A wonderful long form essay by William Davies, "How statistics lost their power – and why we should fear what comes next"
The declining authority of statistics – and the experts who analyse them – is at the heart of the crisis that has become known as “post-truth” politics. And in this uncertain new world, attitudes towards quantitative expertise have become increasingly divided. From one perspective, grounding politics in statistics is elitist, undemocratic and oblivious to people’s emotional investments in their community and nation. It is just one more way that privileged people in London, Washington DC or Brussels seek to impose their worldview on everybody else. From the opposite perspective, statistics are quite the opposite of elitist. They enable journalists, citizens and politicians to discuss society as a whole, not on the basis of anecdote, sentiment or prejudice, but in ways that can be validated. The alternative to quantitative expertise is less likely to be democracy than an unleashing of tabloid editors and demagogues to provide their own “truth” of what is going on across society. [...]
In many ways, the contemporary populist attack on “experts” is born out of the same resentment as the attack on elected representatives. In talking of society as a whole, in seeking to govern the economy as a whole, both politicians and technocrats are believed to have “lost touch” with how it feels to be a single citizen in particular.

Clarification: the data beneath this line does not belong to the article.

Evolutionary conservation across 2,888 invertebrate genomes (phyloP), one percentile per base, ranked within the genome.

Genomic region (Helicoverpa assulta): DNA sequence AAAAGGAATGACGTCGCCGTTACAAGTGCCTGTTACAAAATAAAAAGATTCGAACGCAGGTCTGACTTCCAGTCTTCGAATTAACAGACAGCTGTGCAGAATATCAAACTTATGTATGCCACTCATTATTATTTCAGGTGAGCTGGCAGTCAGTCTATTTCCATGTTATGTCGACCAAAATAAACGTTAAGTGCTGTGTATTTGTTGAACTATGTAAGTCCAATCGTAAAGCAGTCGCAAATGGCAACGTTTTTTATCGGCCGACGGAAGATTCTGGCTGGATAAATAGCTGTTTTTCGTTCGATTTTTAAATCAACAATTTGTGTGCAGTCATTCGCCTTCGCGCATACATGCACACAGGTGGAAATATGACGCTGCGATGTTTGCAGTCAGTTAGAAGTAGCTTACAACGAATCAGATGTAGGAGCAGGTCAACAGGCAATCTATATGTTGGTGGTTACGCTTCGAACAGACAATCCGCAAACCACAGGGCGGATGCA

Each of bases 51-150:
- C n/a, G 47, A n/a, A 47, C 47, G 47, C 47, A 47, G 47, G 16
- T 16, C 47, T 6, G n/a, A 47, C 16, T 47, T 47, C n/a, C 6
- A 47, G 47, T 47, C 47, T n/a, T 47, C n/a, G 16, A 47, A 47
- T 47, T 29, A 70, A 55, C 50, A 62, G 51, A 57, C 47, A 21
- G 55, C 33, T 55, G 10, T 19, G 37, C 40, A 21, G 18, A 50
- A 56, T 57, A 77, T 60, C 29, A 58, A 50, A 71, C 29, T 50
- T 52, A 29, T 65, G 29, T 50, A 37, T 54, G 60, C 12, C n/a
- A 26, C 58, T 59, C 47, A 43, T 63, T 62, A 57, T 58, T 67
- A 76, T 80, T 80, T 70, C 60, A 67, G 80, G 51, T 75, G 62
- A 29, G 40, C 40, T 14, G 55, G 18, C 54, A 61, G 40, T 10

Some clear-cut questions can be adjudicated, purely based on observation, measurement, and statistics. For example, "how far is the sun?", "what is the average life-span of a human?", etc. Other questions, especially those that arise from inherently complex systems, often resist simple interpretation of numbers. These include questions about nutrition, ecology, macroeconomics etc. It is difficult to interpret measurements and facts, without an underlying theory or story.
Such numbers need compelling narratives to hang on. In such cases, a single counter-example doesn't disprove a thesis: a chain smoker who lives to be 100, doesn't disprove the claim that smoking is bad for you. Likewise, good narratives need numbers to ground them (think any pseudo-scientific claim).
Calculations and stories go together; it is not one or the other. It has to one and the other.